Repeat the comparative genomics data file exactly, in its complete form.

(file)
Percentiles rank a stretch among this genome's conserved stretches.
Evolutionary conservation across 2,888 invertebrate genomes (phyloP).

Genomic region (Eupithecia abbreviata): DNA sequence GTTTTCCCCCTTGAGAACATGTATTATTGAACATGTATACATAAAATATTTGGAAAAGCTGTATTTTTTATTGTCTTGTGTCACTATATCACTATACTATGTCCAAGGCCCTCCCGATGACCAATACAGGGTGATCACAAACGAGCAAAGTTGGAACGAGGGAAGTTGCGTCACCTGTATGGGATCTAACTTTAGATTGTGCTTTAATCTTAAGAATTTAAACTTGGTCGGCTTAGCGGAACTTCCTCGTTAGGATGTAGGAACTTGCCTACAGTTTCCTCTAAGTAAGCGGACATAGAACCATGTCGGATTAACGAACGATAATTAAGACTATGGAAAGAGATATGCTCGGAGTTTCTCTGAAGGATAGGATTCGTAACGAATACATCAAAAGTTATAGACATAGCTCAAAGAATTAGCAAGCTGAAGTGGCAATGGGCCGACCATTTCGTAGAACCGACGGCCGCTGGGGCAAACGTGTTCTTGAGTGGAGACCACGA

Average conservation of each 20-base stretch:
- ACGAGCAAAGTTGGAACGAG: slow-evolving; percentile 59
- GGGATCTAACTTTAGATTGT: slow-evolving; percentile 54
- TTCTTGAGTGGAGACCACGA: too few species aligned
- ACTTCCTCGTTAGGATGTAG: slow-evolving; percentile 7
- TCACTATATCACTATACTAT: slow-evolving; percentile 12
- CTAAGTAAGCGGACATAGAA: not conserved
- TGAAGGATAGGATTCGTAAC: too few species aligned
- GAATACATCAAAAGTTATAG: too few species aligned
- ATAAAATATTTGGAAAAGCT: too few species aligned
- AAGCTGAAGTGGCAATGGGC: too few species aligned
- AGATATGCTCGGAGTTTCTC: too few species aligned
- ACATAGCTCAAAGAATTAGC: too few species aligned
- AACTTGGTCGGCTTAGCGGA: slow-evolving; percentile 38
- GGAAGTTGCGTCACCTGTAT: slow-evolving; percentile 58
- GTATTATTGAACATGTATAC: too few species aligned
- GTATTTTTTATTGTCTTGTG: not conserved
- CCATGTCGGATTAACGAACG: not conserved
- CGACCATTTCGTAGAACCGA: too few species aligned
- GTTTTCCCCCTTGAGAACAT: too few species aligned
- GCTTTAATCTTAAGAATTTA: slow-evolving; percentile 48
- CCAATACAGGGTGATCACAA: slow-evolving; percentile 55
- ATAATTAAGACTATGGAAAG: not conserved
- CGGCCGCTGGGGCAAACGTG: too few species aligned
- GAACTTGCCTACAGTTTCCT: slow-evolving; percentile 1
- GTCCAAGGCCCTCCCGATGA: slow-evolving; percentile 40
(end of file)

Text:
Percentiles rank a stretch among this genome's conserved stretches.
Evolutionary conservation across 2,888 invertebrate genomes (phyloP).

Genomic region (Eupithecia abbreviata): DNA sequence GTTTTCCCCCTTGAGAACATGTATTATTGAACATGTATACATAAAATATTTGGAAAAGCTGTATTTTTTATTGTCTTGTGTCACTATATCACTATACTATGTCCAAGGCCCTCCCGATGACCAATACAGGGTGATCACAAACGAGCAAAGTTGGAACGAGGGAAGTTGCGTCACCTGTATGGGATCTAACTTTAGATTGTGCTTTAATCTTAAGAATTTAAACTTGGTCGGCTTAGCGGAACTTCCTCGTTAGGATGTAGGAACTTGCCTACAGTTTCCTCTAAGTAAGCGGACATAGAACCATGTCGGATTAACGAACGATAATTAAGACTATGGAAAGAGATATGCTCGGAGTTTCTCTGAAGGATAGGATTCGTAACGAATACATCAAAAGTTATAGACATAGCTCAAAGAATTAGCAAGCTGAAGTGGCAATGGGCCGACCATTTCGTAGAACCGACGGCCGCTGGGGCAAACGTGTTCTTGAGTGGAGACCACGA

Average conservation of each 20-base stretch:
- ACGAGCAAAGTTGGAACGAG: slow-evolving; percentile 59
- GGGATCTAACTTTAGATTGT: slow-evolving; percentile 54
- TTCTTGAGTGGAGACCACGA: too few species aligned
- ACTTCCTCGTTAGGATGTAG: slow-evolving; percentile 7
- TCACTATATCACTATACTAT: slow-evolving; percentile 12
- CTAAGTAAGCGGACATAGAA: not conserved
- TGAAGGATAGGATTCGTAAC: too few species aligned
- GAATACATCAAAAGTTATAG: too few species aligned
- ATAAAATATTTGGAAAAGCT: too few species aligned
- AAGCTGAAGTGGCAATGGGC: too few species aligned
- AGATATGCTCGGAGTTTCTC: too few species aligned
- ACATAGCTCAAAGAATTAGC: too few species aligned
- AACTTGGTCGGCTTAGCGGA: slow-evolving; percentile 38
- GGAAGTTGCGTCACCTGTAT: slow-evolving; percentile 58
- GTATTATTGAACATGTATAC: too few species aligned
- GTATTTTTTATTGTCTTGTG: not conserved
- CCATGTCGGATTAACGAACG: not conserved
- CGACCATTTCGTAGAACCGA: too few species aligned
- GTTTTCCCCCTTGAGAACAT: too few species aligned
- GCTTTAATCTTAAGAATTTA: slow-evolving; percentile 48
- CCAATACAGGGTGATCACAA: slow-evolving; percentile 55
- ATAATTAAGACTATGGAAAG: not conserved
- CGGCCGCTGGGGCAAACGTG: too few species aligned
- GAACTTGCCTACAGTTTCCT: slow-evolving; percentile 1
- GTCCAAGGCCCTCCCGATGA: slow-evolving; percentile 40